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What is the meaning of “had sent him a rage of vision” in this excerpt:

The old man was in a position to know what his ideas were. He had lived for three months in the nephew's house on what he had thought at the time was Charity but what he said he had found out was not Charity or anything like it. All the time he had lived there, the nephew had secretly been making a study of him. The nephew, who had taken him in under the name of Charity, had at the same time been creeping into his soul by the back door, asking him questions that meant more than one thing, planting traps around the house and watching him fall into them, and finally coming up with a written study of him for a schoolteacher magazine. The stench of his behaviour had reached heaven and the Lord Himself had rescued the old man. He had sent him a rage of vision, had told him to fly with the orphan boy to the farthest part of the backwoods and raise him up to justify his Redemption. The Lord had assured him a long life and he had snatched the baby from under the schoolteacher's nose and taken him to live in[…]”

From the book The Violent Bear It Away, by Flannery O’Connor (ch.1, p.4).

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Can you give the source of this passage? –  Mitch Apr 15 '13 at 13:47
    
The Lord sent him a vision - so he saw inside his head what to do. A rage: an intense feeling. So an intense vision I would say –  mplungjan Apr 15 '13 at 14:54
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1 Answer

up vote 5 down vote accepted

O'Connor is probably alluding to Plato's enthusiasm or divine mania, of which he identifies (in the Phaedrus) four types: prophetic, ritual, poetic, and erotic. It is the prophetic or “visionary” type which would be in play here.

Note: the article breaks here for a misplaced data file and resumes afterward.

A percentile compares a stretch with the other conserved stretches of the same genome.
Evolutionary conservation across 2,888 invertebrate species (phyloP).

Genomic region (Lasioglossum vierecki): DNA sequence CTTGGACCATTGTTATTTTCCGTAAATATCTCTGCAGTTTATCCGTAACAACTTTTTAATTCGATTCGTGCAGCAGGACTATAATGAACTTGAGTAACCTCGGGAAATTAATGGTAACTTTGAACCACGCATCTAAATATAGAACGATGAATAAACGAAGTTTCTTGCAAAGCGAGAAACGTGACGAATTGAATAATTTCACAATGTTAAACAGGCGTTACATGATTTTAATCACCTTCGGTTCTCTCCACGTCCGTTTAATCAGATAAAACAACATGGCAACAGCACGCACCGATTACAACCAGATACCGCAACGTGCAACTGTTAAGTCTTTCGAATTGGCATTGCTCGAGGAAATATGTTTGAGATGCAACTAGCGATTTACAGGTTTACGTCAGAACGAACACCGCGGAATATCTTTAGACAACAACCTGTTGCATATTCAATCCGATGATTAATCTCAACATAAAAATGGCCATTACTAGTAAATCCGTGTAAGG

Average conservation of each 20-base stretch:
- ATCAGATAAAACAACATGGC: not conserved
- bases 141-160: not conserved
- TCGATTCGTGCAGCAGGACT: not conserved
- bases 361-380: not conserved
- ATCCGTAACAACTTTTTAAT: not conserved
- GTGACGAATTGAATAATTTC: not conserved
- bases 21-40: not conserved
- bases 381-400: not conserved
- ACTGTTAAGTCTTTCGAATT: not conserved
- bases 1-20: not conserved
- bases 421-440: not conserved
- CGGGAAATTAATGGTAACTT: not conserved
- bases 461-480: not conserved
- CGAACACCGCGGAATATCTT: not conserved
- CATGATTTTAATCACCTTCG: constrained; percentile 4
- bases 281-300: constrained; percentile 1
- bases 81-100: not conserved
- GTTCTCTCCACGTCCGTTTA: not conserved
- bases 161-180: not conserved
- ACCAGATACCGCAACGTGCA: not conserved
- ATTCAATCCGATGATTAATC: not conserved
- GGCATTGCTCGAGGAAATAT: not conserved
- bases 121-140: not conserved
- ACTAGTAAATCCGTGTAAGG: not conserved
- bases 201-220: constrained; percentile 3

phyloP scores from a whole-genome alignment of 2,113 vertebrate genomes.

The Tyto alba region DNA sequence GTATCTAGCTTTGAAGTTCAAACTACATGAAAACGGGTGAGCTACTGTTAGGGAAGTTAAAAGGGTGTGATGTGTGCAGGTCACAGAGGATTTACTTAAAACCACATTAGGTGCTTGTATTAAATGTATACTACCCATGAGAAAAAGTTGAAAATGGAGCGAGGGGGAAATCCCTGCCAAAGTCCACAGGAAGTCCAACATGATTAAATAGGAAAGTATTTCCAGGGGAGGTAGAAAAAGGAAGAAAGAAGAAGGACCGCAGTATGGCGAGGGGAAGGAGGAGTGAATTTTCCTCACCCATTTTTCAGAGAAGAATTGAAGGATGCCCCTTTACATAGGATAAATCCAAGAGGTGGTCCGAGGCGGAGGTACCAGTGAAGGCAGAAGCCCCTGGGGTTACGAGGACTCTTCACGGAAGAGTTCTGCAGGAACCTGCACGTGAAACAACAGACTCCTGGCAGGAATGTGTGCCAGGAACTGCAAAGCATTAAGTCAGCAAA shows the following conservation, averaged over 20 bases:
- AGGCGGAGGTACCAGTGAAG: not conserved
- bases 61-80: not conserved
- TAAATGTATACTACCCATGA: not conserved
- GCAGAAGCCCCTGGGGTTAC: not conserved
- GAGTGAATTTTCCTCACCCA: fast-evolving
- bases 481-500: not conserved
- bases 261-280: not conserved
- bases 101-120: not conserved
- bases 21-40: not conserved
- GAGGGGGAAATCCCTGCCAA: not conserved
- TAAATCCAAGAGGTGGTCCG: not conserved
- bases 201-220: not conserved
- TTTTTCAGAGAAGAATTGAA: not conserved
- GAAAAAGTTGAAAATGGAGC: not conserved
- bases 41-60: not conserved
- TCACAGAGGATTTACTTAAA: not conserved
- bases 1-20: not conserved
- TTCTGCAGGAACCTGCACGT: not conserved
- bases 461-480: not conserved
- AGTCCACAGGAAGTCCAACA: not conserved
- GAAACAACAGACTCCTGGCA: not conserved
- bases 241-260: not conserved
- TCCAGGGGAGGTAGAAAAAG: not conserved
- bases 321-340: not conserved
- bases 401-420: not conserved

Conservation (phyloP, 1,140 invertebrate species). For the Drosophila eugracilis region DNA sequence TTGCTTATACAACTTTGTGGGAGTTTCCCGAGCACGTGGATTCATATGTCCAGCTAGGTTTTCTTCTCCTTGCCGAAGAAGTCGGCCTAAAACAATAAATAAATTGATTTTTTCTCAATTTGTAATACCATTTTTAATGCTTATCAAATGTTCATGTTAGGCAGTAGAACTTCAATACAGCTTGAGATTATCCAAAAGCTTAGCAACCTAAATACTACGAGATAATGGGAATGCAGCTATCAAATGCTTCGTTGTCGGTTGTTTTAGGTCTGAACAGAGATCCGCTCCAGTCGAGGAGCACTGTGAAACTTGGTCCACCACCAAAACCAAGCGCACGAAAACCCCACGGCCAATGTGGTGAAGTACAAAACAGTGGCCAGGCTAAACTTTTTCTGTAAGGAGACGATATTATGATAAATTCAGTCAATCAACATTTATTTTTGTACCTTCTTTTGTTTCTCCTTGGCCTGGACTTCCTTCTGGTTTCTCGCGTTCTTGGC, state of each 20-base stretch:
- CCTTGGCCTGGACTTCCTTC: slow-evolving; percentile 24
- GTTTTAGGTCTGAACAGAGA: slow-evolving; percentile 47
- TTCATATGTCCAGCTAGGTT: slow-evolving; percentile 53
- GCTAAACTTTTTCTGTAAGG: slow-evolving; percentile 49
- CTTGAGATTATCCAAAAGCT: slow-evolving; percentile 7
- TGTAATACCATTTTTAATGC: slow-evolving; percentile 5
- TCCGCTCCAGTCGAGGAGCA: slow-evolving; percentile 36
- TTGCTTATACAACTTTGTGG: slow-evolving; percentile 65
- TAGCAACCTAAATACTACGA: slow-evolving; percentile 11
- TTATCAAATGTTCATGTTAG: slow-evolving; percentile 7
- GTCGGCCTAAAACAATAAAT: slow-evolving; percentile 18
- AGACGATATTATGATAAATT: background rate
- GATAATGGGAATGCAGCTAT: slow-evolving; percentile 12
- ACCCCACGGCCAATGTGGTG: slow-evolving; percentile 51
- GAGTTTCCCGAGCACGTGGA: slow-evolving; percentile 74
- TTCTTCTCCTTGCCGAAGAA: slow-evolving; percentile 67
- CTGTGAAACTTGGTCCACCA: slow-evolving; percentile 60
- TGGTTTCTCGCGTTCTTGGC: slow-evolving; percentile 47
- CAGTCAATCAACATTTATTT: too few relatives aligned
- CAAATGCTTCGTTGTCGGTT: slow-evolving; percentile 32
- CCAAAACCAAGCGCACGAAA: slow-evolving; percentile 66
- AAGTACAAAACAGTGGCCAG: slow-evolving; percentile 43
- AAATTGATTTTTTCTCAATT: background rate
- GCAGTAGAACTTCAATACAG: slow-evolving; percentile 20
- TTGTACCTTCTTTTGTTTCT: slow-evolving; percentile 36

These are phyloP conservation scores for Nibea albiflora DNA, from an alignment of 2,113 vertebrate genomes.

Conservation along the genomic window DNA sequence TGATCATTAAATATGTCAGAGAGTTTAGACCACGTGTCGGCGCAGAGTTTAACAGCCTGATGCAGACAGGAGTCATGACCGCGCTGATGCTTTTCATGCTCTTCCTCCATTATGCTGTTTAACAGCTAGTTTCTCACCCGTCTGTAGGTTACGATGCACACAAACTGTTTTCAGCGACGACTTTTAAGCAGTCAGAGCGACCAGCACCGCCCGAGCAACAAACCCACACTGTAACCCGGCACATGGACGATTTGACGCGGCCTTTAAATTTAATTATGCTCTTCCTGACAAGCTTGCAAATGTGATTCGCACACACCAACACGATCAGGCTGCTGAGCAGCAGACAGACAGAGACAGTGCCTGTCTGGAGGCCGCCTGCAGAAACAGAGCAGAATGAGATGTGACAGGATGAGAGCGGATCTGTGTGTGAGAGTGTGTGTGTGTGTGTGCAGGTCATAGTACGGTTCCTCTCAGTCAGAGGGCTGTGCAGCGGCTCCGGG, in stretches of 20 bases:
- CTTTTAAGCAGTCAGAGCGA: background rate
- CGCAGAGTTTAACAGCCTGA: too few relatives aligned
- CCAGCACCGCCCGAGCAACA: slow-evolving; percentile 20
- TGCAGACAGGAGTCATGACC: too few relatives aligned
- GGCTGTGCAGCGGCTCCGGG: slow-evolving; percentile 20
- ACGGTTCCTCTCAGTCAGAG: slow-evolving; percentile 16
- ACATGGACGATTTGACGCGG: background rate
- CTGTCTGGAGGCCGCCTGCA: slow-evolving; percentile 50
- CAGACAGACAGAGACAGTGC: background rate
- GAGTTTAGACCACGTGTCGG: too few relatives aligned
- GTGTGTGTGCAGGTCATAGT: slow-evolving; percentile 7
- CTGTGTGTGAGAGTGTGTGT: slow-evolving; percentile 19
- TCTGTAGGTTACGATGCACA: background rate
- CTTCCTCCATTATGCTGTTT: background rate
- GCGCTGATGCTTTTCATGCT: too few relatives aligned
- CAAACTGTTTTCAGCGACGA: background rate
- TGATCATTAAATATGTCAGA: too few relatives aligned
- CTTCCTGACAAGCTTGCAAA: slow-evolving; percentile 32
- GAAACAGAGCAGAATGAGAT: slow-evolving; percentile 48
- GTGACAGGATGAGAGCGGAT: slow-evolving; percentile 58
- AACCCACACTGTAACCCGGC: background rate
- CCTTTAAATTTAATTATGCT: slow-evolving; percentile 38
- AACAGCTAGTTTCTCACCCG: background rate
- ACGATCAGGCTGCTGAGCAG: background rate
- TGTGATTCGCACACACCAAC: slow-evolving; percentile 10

These madnesses are frequently referred to by their traditional Latin translations, furor propheticus, &c; and furor in turn may be (and often is) translated by English rage. Thus Arthur Symonds, in The Symbolist Movement in Literature, writes of Rimbaud:

See how completely he is conscious, and how completely he is at the mercy, of that hallucinatory rage of vision, vision to him being always force, power, creation, which, on some of his pages, seems to become sheer madness, and on others a kind of wild but absolute insight.

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Wow, what a great & helpful description. –  Peyman Apr 15 '13 at 16:55
    
You can do this sort of thing all day long with O'Connor: she marries a marvellous ear for Southern speech and a profound allusive depth. –  StoneyB Apr 15 '13 at 17:07
    
Excuse me Stoney, after some days It's vague for me yet. I'm trying to translate 'the violent...' to persian. But I'm stuck here. Would you clarify it to me? Is it a 'inspiration' that the lord give him? Or the Lord give him a madness, a prophetic madness? Or maybe it is a visionary rage ( a kind of rage that he can see God's message through it? Or something else? I'm too confused. –  Peyman Apr 18 '13 at 6:45
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@Peyman Well, it's all those things: O'Connor is a poet! God conferred upon him a [vehement/violent/angry] [madness/prophetic state] in which he truly saw [in some sense] what must be done. -But keep in mind that this is the old man's understanding of what he did/what happened to him.- I'd look at your own poetic/prophetic tradition for terms which carry the same range of meanings. –  StoneyB Apr 18 '13 at 11:57
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